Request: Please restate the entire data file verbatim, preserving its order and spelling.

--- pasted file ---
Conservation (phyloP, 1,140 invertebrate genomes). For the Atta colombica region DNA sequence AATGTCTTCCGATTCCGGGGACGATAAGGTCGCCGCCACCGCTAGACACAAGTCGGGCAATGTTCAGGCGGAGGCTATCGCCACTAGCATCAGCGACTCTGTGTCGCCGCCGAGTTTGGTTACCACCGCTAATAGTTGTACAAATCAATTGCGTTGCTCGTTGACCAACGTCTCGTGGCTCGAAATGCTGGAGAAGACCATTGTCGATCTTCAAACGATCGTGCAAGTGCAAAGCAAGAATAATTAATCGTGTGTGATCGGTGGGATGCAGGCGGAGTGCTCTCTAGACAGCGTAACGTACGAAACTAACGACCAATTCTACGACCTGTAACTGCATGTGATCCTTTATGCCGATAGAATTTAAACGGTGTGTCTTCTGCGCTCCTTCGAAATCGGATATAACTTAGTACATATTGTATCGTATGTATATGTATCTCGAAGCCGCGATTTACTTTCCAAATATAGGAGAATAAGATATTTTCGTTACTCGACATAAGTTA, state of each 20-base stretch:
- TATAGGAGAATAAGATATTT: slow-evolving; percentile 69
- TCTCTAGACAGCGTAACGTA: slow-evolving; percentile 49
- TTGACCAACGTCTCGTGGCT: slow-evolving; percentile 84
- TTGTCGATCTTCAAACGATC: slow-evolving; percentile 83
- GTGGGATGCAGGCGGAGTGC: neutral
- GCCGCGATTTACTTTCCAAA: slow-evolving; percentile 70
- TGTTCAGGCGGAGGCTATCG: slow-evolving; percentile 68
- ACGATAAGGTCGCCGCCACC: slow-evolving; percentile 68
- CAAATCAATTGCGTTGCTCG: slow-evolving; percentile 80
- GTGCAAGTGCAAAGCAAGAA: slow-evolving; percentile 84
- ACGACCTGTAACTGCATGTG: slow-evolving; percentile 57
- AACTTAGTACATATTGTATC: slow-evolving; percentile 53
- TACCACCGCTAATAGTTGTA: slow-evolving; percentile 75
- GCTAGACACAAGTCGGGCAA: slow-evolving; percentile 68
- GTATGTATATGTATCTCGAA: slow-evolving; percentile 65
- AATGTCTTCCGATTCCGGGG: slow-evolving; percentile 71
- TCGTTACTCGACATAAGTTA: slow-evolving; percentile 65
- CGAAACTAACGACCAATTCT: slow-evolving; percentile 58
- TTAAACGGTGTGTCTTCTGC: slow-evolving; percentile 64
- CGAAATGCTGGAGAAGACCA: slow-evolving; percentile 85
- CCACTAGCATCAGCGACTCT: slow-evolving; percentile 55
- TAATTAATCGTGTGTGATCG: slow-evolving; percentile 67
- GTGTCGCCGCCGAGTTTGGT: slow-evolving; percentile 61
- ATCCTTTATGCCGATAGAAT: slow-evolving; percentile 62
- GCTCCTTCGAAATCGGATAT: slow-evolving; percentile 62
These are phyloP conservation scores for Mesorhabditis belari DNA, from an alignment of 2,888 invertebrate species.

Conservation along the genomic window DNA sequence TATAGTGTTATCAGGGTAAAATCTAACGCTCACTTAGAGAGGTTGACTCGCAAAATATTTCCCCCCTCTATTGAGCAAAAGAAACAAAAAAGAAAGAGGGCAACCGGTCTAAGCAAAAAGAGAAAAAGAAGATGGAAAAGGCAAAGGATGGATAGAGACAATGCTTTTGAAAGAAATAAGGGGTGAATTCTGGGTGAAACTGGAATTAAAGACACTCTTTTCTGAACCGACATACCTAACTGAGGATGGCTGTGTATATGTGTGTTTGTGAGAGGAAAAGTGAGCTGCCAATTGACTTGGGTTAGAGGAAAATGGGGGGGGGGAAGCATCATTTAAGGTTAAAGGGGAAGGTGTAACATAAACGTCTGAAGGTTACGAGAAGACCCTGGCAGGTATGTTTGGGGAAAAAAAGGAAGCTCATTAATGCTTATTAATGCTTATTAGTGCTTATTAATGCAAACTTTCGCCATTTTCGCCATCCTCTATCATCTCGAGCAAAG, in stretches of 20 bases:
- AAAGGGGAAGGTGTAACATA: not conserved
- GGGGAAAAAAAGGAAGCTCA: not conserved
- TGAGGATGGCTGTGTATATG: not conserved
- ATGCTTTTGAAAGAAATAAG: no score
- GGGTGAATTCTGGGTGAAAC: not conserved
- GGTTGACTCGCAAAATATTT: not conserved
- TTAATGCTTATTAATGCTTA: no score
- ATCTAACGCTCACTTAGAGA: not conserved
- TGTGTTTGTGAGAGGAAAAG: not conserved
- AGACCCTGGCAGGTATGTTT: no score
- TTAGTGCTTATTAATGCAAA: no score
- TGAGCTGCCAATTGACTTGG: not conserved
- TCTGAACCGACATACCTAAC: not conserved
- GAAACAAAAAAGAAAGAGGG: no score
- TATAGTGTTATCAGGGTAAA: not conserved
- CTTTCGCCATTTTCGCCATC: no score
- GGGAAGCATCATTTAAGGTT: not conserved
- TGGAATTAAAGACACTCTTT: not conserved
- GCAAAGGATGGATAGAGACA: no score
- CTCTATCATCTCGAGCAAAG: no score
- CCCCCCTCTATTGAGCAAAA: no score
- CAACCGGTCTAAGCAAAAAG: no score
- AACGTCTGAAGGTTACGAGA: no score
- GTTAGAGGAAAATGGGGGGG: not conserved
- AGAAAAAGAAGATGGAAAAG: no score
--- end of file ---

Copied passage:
Conservation (phyloP, 1,140 invertebrate genomes). For the Atta colombica region DNA sequence AATGTCTTCCGATTCCGGGGACGATAAGGTCGCCGCCACCGCTAGACACAAGTCGGGCAATGTTCAGGCGGAGGCTATCGCCACTAGCATCAGCGACTCTGTGTCGCCGCCGAGTTTGGTTACCACCGCTAATAGTTGTACAAATCAATTGCGTTGCTCGTTGACCAACGTCTCGTGGCTCGAAATGCTGGAGAAGACCATTGTCGATCTTCAAACGATCGTGCAAGTGCAAAGCAAGAATAATTAATCGTGTGTGATCGGTGGGATGCAGGCGGAGTGCTCTCTAGACAGCGTAACGTACGAAACTAACGACCAATTCTACGACCTGTAACTGCATGTGATCCTTTATGCCGATAGAATTTAAACGGTGTGTCTTCTGCGCTCCTTCGAAATCGGATATAACTTAGTACATATTGTATCGTATGTATATGTATCTCGAAGCCGCGATTTACTTTCCAAATATAGGAGAATAAGATATTTTCGTTACTCGACATAAGTTA, state of each 20-base stretch:
- TATAGGAGAATAAGATATTT: slow-evolving; percentile 69
- TCTCTAGACAGCGTAACGTA: slow-evolving; percentile 49
- TTGACCAACGTCTCGTGGCT: slow-evolving; percentile 84
- TTGTCGATCTTCAAACGATC: slow-evolving; percentile 83
- GTGGGATGCAGGCGGAGTGC: neutral
- GCCGCGATTTACTTTCCAAA: slow-evolving; percentile 70
- TGTTCAGGCGGAGGCTATCG: slow-evolving; percentile 68
- ACGATAAGGTCGCCGCCACC: slow-evolving; percentile 68
- CAAATCAATTGCGTTGCTCG: slow-evolving; percentile 80
- GTGCAAGTGCAAAGCAAGAA: slow-evolving; percentile 84
- ACGACCTGTAACTGCATGTG: slow-evolving; percentile 57
- AACTTAGTACATATTGTATC: slow-evolving; percentile 53
- TACCACCGCTAATAGTTGTA: slow-evolving; percentile 75
- GCTAGACACAAGTCGGGCAA: slow-evolving; percentile 68
- GTATGTATATGTATCTCGAA: slow-evolving; percentile 65
- AATGTCTTCCGATTCCGGGG: slow-evolving; percentile 71
- TCGTTACTCGACATAAGTTA: slow-evolving; percentile 65
- CGAAACTAACGACCAATTCT: slow-evolving; percentile 58
- TTAAACGGTGTGTCTTCTGC: slow-evolving; percentile 64
- CGAAATGCTGGAGAAGACCA: slow-evolving; percentile 85
- CCACTAGCATCAGCGACTCT: slow-evolving; percentile 55
- TAATTAATCGTGTGTGATCG: slow-evolving; percentile 67
- GTGTCGCCGCCGAGTTTGGT: slow-evolving; percentile 61
- ATCCTTTATGCCGATAGAAT: slow-evolving; percentile 62
- GCTCCTTCGAAATCGGATAT: slow-evolving; percentile 62
These are phyloP conservation scores for Mesorhabditis belari DNA, from an alignment of 2,888 invertebrate species.

Conservation along the genomic window DNA sequence TATAGTGTTATCAGGGTAAAATCTAACGCTCACTTAGAGAGGTTGACTCGCAAAATATTTCCCCCCTCTATTGAGCAAAAGAAACAAAAAAGAAAGAGGGCAACCGGTCTAAGCAAAAAGAGAAAAAGAAGATGGAAAAGGCAAAGGATGGATAGAGACAATGCTTTTGAAAGAAATAAGGGGTGAATTCTGGGTGAAACTGGAATTAAAGACACTCTTTTCTGAACCGACATACCTAACTGAGGATGGCTGTGTATATGTGTGTTTGTGAGAGGAAAAGTGAGCTGCCAATTGACTTGGGTTAGAGGAAAATGGGGGGGGGGAAGCATCATTTAAGGTTAAAGGGGAAGGTGTAACATAAACGTCTGAAGGTTACGAGAAGACCCTGGCAGGTATGTTTGGGGAAAAAAAGGAAGCTCATTAATGCTTATTAATGCTTATTAGTGCTTATTAATGCAAACTTTCGCCATTTTCGCCATCCTCTATCATCTCGAGCAAAG, in stretches of 20 bases:
- AAAGGGGAAGGTGTAACATA: not conserved
- GGGGAAAAAAAGGAAGCTCA: not conserved
- TGAGGATGGCTGTGTATATG: not conserved
- ATGCTTTTGAAAGAAATAAG: no score
- GGGTGAATTCTGGGTGAAAC: not conserved
- GGTTGACTCGCAAAATATTT: not conserved
- TTAATGCTTATTAATGCTTA: no score
- ATCTAACGCTCACTTAGAGA: not conserved
- TGTGTTTGTGAGAGGAAAAG: not conserved
- AGACCCTGGCAGGTATGTTT: no score
- TTAGTGCTTATTAATGCAAA: no score
- TGAGCTGCCAATTGACTTGG: not conserved
- TCTGAACCGACATACCTAAC: not conserved
- GAAACAAAAAAGAAAGAGGG: no score
- TATAGTGTTATCAGGGTAAA: not conserved
- CTTTCGCCATTTTCGCCATC: no score
- GGGAAGCATCATTTAAGGTT: not conserved
- TGGAATTAAAGACACTCTTT: not conserved
- GCAAAGGATGGATAGAGACA: no score
- CTCTATCATCTCGAGCAAAG: no score
- CCCCCCTCTATTGAGCAAAA: no score
- CAACCGGTCTAAGCAAAAAG: no score
- AACGTCTGAAGGTTACGAGA: no score
- GTTAGAGGAAAATGGGGGGG: not conserved
- AGAAAAAGAAGATGGAAAAG: no score